I have never heard about The Kitchen God, until I read the famous book of Amy Tan – The Kitchen God’s Wife.

During the most chaotic years of the Cultural Revolution, there was no celebration for the New Year at all. Red banners, which for 1,000 years had featured couplets about springtime and prosperity, now had to have revolutionary slogans lauding Chairman Mao. Temple fairs vanished. Lion and dragon dances were scorned, bunched in with the detested Four Olds: old ideas, old culture, old customs, and old habits. Teachers told students to reject traditional gifts of money in red packets from their parents, because money had to be earned through the sweat of the brow.

Perhaps the most significant blow to Chinese New Year was the government’s decision to forbid the annual burning of the Kitchen God, whose paper effigy hung above the stove. From this post, he could see whether a family was naughty or nice, and once a year, he passed along that information to the Jade Emperor, the top god in Daoism. A week before the first day of the lunar New Year, the family would feed him homemade candy and sticky cake to sweeten his words (or glue his mouth shut) during his annual report in heaven, and set out grass and water to nourish his horse for the journey. The family would then torch him and kowtow as he went up in flames, touching the forehead to the floor three times. Without burning the Kitchen God and replacing him with fresh paper, it was as if the year hadn’t passed.

For more than 50 years, the Kitchen God’s effigy has been censored material. While low-ranking gods like the Lords of the Door, who guard courtyard gates and inner doorways, were more tolerated, the Kitchen God was not. In the more traditional countryside, peasants evaded censors by printing the Kitchen God at home on crude wooden blocks. 
 
Though there are many stories on how Zao Jun became the Kitchen God, the most popular dates back to around the 2nd Century BC. Zao Jun was originally a mortal man living on earth whose name was Zhang Lang. He eventually became married to a virtuous woman, but ended up falling in love with a younger woman. He left his wife to be with this younger woman and, as punishment for this adulterous act, the heavens afflicted him with ill-fortune. He became blind, and his young lover abandoned him, leaving him to resort to begging to support himself. One day, while begging for alms, he happened across the house of his former wife. Being blind, he did not recognize her. Despite his shoddy treatment of her, she took pity on him, and invited him in. She cooked him a fabulous meal and tended to him lovingly; he then related his story to her. As he shared his story, Zhang Lang became overwhelmed with self-pity and the pain of his error and began to weep. Upon hearing him apologize, Zhang’s former wife told him to open his eyes and his vision was restored. Recognizing the wife he had abandoned, Zhang felt such shame that he threw himself into the kitchen hearth, not realizing that it was lit. His former wife attempted to save him, but all she managed to salvage was one of his legs.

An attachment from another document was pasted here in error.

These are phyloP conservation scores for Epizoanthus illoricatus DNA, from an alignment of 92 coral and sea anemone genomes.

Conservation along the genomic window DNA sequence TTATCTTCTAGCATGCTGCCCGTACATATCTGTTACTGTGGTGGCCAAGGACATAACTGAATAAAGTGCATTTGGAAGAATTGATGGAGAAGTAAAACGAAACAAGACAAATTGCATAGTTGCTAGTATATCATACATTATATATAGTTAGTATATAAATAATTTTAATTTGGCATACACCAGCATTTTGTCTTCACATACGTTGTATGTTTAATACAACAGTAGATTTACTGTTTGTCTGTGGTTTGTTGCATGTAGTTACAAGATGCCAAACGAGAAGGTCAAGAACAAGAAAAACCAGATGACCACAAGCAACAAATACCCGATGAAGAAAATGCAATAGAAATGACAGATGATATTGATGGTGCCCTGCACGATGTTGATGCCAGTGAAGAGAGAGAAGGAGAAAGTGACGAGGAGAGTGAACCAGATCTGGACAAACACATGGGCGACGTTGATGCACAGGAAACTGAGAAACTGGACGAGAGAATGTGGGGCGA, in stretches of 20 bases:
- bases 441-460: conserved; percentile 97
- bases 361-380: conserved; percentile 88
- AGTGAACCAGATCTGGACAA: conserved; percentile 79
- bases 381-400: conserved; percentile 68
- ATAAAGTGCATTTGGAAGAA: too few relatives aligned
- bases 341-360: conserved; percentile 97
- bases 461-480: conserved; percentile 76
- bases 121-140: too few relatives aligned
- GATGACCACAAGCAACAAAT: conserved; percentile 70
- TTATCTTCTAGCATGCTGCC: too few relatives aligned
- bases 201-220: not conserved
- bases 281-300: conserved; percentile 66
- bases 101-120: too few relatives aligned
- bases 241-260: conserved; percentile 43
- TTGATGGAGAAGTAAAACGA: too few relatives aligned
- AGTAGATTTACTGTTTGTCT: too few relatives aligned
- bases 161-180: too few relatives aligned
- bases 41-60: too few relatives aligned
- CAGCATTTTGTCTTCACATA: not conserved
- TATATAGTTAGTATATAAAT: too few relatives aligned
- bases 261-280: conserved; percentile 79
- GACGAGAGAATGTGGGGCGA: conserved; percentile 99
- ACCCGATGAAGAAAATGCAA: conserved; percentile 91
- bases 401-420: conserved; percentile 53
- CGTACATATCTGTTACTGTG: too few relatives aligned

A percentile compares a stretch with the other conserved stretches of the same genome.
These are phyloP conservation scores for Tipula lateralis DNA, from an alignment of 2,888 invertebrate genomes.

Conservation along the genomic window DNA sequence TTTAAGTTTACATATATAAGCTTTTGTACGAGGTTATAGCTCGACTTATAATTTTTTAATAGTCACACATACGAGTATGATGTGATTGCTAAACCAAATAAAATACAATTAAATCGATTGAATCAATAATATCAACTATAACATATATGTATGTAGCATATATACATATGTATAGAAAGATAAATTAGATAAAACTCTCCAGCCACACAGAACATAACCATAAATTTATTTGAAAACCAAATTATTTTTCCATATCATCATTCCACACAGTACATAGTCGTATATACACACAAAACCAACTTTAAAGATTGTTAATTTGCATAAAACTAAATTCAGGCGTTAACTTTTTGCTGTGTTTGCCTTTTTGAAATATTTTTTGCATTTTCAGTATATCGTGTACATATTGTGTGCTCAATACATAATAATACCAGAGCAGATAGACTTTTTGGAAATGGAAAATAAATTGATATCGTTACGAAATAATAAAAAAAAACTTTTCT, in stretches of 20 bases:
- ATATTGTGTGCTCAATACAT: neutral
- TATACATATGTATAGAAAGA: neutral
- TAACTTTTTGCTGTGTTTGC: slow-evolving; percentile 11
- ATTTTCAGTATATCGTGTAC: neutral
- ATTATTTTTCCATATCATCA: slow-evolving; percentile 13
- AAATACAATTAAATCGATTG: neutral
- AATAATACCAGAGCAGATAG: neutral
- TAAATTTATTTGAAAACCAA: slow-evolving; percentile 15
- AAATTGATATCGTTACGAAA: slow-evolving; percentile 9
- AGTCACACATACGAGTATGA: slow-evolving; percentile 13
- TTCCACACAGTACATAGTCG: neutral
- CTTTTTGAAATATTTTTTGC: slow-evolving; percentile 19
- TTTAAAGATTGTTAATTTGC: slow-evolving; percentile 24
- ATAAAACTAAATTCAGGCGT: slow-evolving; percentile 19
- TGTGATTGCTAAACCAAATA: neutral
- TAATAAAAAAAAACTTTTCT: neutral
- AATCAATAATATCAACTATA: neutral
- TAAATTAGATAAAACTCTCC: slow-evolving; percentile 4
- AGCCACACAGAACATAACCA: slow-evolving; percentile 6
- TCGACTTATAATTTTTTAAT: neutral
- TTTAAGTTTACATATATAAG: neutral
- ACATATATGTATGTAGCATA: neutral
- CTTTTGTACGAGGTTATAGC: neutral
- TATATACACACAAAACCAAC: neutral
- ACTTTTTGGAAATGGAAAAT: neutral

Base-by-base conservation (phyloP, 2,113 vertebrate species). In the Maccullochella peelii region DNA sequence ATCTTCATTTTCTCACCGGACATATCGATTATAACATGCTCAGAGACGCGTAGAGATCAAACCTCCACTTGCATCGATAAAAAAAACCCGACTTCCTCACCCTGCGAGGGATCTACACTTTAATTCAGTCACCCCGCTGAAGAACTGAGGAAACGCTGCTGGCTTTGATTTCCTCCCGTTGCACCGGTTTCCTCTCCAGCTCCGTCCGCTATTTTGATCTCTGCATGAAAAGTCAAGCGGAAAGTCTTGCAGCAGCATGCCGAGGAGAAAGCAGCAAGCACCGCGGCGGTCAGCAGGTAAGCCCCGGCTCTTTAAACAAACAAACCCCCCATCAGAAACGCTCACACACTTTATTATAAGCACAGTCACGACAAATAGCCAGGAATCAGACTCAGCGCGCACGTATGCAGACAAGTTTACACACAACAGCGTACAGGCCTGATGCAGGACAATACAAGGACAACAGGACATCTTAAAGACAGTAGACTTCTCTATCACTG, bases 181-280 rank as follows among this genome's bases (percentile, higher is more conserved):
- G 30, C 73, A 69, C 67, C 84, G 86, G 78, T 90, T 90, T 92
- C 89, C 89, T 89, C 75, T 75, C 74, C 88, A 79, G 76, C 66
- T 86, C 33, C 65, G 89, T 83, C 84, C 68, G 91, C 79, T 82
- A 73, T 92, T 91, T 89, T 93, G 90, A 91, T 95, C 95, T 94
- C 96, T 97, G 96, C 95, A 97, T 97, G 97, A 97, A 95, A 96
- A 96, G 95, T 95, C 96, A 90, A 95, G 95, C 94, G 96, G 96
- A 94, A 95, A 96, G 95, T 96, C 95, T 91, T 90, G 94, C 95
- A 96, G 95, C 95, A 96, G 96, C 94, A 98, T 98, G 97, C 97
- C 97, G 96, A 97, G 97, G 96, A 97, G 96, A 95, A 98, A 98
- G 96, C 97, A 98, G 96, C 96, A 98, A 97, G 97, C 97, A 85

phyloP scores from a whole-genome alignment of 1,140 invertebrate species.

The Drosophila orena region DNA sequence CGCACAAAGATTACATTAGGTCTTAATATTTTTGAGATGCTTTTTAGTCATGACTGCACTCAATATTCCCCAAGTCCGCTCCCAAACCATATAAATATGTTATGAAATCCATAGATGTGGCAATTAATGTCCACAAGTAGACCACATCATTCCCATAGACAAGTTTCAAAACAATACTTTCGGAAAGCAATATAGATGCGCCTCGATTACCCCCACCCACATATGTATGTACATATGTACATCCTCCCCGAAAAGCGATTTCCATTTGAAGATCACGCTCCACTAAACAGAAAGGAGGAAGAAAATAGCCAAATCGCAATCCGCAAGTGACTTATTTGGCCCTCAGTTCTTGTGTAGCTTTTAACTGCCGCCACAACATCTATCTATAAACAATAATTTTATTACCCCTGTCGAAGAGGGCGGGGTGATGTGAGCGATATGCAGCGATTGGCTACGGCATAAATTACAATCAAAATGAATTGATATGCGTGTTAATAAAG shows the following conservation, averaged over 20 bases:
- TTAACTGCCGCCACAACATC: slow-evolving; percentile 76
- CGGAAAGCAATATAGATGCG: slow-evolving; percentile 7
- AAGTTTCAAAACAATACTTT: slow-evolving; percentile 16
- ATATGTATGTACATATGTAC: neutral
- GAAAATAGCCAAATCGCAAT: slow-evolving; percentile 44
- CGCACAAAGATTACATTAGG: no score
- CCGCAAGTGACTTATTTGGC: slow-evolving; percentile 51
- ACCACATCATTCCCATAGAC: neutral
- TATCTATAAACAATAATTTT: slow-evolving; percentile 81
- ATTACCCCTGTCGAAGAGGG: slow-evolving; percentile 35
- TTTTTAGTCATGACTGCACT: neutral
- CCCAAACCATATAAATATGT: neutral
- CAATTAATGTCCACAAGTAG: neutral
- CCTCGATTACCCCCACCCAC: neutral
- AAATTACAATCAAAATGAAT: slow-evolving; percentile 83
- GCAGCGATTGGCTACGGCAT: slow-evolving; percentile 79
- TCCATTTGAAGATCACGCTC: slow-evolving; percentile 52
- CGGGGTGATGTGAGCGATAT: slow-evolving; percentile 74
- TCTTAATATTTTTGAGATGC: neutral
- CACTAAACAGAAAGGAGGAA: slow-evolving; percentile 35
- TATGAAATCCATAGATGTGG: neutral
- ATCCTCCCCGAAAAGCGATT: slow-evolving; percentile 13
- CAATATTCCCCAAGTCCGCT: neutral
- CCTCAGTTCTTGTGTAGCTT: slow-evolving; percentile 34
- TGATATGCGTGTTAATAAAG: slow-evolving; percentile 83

The devoted woman then created a shrine to her former husband above the fireplace, which began Zao Jun’s association with the stove in Chinese homes. To this day, a fire poker is sometimes referred to as “Zhang Lang’s Leg”.

In Tan’s story there is an elaborate description of the coming of  “The Kitchen God”. The character Winnie goes into detail about how he came to be and attempts to address cultural struggles as she removes the picture of the Kitchen God from her daughter Pearl’s stove, as she does not believe this is the kind of luck Pearl needs. She then promises to fill the altar with the image of another god. In addition to this cultural struggle there is also a feminist undertone at the core, suggesting that this ritual is sexist, outdated, and inappropriate in today’s world. The story can be viewed as a struggle between traditionalism and biculturalism.

 
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